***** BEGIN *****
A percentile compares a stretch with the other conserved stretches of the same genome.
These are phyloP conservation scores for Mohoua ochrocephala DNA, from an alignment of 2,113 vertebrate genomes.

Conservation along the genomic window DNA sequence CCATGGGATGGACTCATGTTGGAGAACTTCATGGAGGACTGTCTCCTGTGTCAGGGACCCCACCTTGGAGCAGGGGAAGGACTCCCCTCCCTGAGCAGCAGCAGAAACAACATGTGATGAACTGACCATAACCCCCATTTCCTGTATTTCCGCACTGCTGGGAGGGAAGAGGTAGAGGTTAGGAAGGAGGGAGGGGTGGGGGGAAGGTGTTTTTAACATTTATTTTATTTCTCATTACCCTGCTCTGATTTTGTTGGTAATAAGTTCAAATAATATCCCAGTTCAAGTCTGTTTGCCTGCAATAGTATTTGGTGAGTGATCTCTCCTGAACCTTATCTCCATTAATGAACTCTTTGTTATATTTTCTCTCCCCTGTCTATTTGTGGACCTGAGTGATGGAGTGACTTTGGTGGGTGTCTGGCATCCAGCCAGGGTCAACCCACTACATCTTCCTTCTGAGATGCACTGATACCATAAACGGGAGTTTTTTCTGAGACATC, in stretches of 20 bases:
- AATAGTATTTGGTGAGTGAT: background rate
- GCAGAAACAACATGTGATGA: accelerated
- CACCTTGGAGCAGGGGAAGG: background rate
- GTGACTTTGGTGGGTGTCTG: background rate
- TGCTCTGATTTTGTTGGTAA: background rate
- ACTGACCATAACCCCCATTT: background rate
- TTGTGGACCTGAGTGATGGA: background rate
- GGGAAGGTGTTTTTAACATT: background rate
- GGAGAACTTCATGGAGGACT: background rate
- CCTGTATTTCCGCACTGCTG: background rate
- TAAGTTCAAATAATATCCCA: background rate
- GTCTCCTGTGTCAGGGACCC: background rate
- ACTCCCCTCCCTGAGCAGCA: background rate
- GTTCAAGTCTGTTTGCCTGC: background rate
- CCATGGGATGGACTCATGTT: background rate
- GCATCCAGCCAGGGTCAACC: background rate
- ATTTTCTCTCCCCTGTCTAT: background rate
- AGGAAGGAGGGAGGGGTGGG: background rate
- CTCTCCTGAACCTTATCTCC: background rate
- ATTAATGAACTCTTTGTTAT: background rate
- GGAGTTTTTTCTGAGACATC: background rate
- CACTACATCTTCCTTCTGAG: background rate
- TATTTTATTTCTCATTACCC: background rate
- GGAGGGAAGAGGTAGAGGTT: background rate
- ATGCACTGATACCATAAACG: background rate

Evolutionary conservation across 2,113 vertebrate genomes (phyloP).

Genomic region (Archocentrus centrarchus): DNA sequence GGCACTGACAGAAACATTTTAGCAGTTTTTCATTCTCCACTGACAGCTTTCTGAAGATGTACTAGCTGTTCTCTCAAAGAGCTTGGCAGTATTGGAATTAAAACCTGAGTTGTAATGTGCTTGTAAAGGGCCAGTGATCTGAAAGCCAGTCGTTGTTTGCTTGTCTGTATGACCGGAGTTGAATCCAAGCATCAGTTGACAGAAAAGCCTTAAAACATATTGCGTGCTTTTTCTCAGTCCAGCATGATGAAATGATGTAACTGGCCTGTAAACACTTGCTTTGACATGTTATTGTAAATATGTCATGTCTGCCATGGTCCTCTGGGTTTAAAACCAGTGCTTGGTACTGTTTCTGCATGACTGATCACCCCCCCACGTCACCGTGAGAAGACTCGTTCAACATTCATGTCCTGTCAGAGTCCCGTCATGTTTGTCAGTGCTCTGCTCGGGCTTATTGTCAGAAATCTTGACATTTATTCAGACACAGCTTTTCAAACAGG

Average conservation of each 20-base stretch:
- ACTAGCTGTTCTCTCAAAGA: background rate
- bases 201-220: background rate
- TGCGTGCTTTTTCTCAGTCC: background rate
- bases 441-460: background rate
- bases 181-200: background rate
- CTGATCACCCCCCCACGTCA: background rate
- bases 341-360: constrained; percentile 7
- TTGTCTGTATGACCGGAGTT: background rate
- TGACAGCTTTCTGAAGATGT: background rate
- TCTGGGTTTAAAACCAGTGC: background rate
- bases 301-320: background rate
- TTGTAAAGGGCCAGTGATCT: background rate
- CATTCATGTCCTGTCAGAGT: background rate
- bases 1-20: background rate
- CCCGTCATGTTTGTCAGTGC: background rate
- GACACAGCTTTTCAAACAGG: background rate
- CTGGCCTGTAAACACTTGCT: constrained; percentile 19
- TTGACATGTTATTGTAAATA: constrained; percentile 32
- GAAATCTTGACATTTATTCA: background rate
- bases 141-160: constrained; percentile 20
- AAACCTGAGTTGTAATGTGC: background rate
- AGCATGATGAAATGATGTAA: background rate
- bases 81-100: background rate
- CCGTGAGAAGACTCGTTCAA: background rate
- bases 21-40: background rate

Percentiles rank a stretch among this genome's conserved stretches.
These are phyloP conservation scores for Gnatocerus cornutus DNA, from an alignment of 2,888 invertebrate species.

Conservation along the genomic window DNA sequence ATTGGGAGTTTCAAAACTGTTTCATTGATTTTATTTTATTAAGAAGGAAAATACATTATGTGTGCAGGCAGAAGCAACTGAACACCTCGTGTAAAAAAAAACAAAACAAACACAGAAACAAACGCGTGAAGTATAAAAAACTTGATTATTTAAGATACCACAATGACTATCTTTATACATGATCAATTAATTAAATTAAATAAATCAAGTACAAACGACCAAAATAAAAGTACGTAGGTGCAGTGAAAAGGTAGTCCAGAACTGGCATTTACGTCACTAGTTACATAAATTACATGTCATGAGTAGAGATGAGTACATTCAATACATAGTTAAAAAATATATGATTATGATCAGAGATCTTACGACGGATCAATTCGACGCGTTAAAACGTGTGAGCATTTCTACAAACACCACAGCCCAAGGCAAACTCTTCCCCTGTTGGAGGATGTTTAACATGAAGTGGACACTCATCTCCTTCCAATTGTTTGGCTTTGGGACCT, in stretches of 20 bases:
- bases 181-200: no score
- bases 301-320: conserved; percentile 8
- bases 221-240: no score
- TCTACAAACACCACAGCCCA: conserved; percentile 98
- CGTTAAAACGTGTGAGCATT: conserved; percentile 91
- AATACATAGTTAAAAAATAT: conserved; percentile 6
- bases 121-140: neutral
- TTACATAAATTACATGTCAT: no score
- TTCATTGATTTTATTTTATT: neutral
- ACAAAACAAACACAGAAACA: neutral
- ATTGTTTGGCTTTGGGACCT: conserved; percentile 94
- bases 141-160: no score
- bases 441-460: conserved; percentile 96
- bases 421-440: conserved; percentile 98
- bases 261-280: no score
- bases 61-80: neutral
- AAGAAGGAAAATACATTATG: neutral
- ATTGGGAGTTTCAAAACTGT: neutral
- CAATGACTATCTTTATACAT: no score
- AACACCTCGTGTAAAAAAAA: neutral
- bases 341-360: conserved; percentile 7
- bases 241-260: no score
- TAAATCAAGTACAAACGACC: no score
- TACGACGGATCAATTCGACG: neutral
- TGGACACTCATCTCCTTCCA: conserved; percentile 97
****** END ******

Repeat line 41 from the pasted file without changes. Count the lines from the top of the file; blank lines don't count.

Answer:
- TCTGGGTTTAAAACCAGTGC: background rate